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Saturday, 7 September 2019

'Disgraceful, pathetic' Ashes ploy slammed


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Australian great Ian Healy has slammed "disgraceful" England and "pathetic" umpiring after 11 overs of play vanished into thin air on day four of the fourth Ashes Test.

Joe Root's Poms were on the go-slow as Australia marched towards victory at Old Trafford, on a day where 98 overs were scheduled to be played in the rain-affected match.

England ended the first innings 196 runs in arrears, barely avoiding a potential follow-on. Joe Root's side then bumbled through Australia's second innings, with Healy saying that they engaged in deliberate time-wasting as the visitors extended their lead.

Only 82.5 overs were bowled on day four. Allowing four overs lost to two changes of innings, 11 overs simply weren't bowled; even with an extra half-hour of play and with no breaks in the action for injuries.

"It's pathetic. It was pathetic administration by the umpires, the game is pathetic administrating this type of occurrence," Healy told Wide World of Sports.

"There was blatant time wasting and no advantage to Australia. It was a disgraceful performance by England and they were allowed to do it."

Veteran ICC umpires Marais Erasmus and Kumar Dharmasena are in charge at Old Trafford. The lost overs under their watch may prove costly for Australia, who can retain the Ashes for the first time since 2001 if they win at Old Trafford.

England are 2-18 and need 365 runs to win, with eight wickets in hand to start day five. The Aussies will have 98 overs to complete the job and third Test hero Ben Stokes one of the remaining wickets they must take.

While Australia will be hot favourites to go on and win, they have still been disadvantaged by England's tardiness in the field.

Healy said that it was time for cricket to take a radical path on slow over rates, a long-time scourge on the game.

"I think if they're going to play like that, let's get the shot clock out," Healy said.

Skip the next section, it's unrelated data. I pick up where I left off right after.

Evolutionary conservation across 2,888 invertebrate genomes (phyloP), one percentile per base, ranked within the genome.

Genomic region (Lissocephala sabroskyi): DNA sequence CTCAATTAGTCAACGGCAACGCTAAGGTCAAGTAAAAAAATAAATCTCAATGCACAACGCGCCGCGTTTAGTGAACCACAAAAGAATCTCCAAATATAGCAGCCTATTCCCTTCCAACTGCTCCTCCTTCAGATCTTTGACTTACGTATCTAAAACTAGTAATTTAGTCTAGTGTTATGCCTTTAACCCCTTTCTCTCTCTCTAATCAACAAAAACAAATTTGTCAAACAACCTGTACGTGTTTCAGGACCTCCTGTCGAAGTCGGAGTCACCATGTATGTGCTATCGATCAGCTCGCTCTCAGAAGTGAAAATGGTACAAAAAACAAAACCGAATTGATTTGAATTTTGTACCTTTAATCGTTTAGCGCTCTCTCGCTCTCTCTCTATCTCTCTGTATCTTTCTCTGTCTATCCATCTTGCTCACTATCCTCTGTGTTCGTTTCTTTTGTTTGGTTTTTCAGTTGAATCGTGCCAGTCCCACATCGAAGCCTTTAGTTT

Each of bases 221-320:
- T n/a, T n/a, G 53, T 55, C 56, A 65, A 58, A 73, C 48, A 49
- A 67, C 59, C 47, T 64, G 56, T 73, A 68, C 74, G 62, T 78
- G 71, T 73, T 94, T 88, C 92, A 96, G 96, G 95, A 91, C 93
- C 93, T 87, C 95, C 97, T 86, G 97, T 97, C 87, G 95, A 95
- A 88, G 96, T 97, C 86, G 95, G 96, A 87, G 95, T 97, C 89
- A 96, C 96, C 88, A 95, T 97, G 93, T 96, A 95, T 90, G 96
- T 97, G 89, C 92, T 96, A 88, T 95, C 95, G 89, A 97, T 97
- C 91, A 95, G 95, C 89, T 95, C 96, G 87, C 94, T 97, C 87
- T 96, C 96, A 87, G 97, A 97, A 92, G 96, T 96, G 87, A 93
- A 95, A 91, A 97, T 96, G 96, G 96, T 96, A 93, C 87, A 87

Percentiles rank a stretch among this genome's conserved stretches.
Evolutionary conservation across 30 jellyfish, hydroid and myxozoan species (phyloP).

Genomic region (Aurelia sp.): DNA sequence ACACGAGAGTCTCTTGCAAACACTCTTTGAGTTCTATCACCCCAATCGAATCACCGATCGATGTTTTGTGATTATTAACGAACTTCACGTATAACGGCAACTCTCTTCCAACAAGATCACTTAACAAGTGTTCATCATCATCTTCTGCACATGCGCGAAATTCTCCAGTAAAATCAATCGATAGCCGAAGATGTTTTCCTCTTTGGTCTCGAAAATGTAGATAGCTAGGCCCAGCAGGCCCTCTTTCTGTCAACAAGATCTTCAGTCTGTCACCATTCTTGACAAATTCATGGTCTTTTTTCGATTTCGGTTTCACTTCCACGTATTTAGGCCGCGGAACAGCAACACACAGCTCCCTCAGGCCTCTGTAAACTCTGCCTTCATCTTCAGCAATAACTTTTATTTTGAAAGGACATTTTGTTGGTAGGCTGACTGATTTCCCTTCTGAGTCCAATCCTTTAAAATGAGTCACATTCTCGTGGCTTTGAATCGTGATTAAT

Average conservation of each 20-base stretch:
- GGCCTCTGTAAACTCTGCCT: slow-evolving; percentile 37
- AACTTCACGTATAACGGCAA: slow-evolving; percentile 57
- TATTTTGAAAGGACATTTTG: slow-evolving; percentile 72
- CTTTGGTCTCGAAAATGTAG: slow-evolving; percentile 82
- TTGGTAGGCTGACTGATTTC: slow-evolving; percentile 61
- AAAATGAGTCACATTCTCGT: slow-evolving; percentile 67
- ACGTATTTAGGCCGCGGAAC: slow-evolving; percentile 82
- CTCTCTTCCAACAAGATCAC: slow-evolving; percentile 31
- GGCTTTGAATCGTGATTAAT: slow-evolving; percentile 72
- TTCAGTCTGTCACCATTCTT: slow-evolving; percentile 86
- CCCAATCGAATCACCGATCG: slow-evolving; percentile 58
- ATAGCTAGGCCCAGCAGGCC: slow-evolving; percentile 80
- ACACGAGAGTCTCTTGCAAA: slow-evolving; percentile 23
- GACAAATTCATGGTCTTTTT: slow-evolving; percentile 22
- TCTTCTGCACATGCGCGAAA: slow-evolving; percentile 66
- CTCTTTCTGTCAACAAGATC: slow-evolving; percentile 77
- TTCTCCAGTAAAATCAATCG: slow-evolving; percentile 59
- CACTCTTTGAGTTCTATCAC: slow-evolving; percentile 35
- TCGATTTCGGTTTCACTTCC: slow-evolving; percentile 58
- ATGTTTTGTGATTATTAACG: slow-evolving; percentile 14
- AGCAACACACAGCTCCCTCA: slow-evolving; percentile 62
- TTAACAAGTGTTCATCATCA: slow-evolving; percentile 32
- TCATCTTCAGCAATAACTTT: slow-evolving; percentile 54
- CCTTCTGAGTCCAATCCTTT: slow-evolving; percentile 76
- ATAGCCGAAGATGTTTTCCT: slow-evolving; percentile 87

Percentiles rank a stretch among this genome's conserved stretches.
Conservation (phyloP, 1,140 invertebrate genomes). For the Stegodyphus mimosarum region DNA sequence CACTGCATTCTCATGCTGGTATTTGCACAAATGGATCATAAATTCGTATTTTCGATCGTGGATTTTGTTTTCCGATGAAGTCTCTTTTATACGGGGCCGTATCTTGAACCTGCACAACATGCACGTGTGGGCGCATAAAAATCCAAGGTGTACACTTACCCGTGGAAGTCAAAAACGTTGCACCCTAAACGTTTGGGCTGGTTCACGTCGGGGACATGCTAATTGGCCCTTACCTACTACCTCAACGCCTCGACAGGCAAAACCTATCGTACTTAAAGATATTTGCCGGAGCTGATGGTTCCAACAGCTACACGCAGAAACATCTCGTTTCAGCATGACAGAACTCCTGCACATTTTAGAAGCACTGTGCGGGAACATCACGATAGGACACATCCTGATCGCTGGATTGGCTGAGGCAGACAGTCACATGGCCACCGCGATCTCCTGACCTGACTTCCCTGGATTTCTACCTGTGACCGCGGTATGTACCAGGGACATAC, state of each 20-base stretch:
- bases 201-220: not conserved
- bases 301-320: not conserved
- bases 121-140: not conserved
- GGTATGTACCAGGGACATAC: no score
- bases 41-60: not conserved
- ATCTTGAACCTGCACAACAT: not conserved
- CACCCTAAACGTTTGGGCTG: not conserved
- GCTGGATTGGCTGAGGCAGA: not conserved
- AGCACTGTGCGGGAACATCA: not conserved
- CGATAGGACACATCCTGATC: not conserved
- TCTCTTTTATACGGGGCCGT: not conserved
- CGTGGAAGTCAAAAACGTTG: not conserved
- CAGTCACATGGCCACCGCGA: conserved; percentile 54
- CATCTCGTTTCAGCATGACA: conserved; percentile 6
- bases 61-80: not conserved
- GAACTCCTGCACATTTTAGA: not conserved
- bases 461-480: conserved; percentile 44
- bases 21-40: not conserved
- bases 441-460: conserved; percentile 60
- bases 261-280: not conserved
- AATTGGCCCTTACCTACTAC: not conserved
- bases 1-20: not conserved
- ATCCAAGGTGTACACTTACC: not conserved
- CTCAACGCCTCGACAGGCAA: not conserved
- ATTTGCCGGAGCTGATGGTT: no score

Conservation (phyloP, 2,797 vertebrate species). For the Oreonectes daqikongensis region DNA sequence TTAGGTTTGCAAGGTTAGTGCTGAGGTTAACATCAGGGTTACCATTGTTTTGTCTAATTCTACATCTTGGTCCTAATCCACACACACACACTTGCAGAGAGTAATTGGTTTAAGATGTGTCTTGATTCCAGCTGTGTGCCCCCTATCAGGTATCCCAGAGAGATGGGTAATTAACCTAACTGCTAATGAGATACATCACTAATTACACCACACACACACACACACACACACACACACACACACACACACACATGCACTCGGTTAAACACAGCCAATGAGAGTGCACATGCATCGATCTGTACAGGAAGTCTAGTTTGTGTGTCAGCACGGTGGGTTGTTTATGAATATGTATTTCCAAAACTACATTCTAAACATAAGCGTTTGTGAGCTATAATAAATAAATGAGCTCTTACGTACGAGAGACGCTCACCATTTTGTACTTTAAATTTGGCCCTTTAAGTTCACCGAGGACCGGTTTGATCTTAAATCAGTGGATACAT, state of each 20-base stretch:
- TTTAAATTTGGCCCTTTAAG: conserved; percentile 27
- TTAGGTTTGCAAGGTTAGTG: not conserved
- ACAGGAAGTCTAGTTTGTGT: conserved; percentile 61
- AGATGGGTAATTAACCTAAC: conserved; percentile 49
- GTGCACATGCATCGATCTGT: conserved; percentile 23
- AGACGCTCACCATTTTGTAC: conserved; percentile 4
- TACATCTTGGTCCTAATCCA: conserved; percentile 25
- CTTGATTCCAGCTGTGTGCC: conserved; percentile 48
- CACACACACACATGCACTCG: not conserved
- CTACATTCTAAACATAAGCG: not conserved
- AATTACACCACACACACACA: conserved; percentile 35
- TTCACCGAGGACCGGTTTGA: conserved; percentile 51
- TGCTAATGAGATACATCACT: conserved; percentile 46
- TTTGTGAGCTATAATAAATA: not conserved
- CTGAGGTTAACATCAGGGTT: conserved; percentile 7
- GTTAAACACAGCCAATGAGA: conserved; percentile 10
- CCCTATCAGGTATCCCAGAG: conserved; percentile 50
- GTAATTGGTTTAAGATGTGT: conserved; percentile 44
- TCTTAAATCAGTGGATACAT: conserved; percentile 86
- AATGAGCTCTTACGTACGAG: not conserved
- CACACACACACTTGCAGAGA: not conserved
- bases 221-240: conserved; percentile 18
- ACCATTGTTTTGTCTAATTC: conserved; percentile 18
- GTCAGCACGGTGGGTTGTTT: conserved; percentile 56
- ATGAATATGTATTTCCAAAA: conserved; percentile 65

"A five-minute limit might be a good start; you must bowl an over in five minutes, otherwise the other team's getting five runs. See how they go then.

"Poor by England, poor by the umpires and poor by the game; which we continually say, year after year."

Australian great Ian Healy has slammed "disgraceful" England and "pathetic" umpiring after 11 overs of play vanished into thin air on day four of the fourth Ashes Test.

Joe Root's Poms were on the go-slow as Australia marched towards victory at Old Trafford, on a day where 98 overs were scheduled to be played in the rain-affected match.

England ended the first innings 196 runs in arrears, barely avoiding a potential follow-on. Joe Root's side then bumbled through Australia's second innings, with Healy saying that they engaged in deliberate time-wasting as the visitors extended their lead.

Only 82.5 overs were bowled on day four. Allowing four overs lost to two changes of innings, 11 overs simply weren't bowled; even with an extra half-hour of play and with no breaks in the action for injuries.

"It's pathetic. It was pathetic administration by the umpires, the game is pathetic administrating this type of occurrence," Healy told Wide World of Sports.

"There was blatant time wasting and no advantage to Australia. It was a disgraceful performance by England and they were allowed to do it."

Veteran ICC umpires Marais Erasmus and Kumar Dharmasena are in charge at Old Trafford. The lost overs under their watch may prove costly for Australia, who can retain the Ashes for the first time since 2001 if they win at Old Trafford.

England are 2-18 and need 365 runs to win, with eight wickets in hand to start day five. The Aussies will have 98 overs to complete the job and third Test hero Ben Stokes one of the remaining wickets they must take.

While Australia will be hot favourites to go on and win, they have still been disadvantaged by England's tardiness in the field.

Healy said that it was time for cricket to take a radical path on slow over rates, a long-time scourge on the game.

"I think if they're going to play like that, let's get the shot clock out," Healy said.

"A five-minute limit might be a good start; you must bowl an over in five minutes, otherwise the other team's getting five runs. See how they go then.

"Poor by England, poor by the umpires and poor by the game; which we continually say, year after year."

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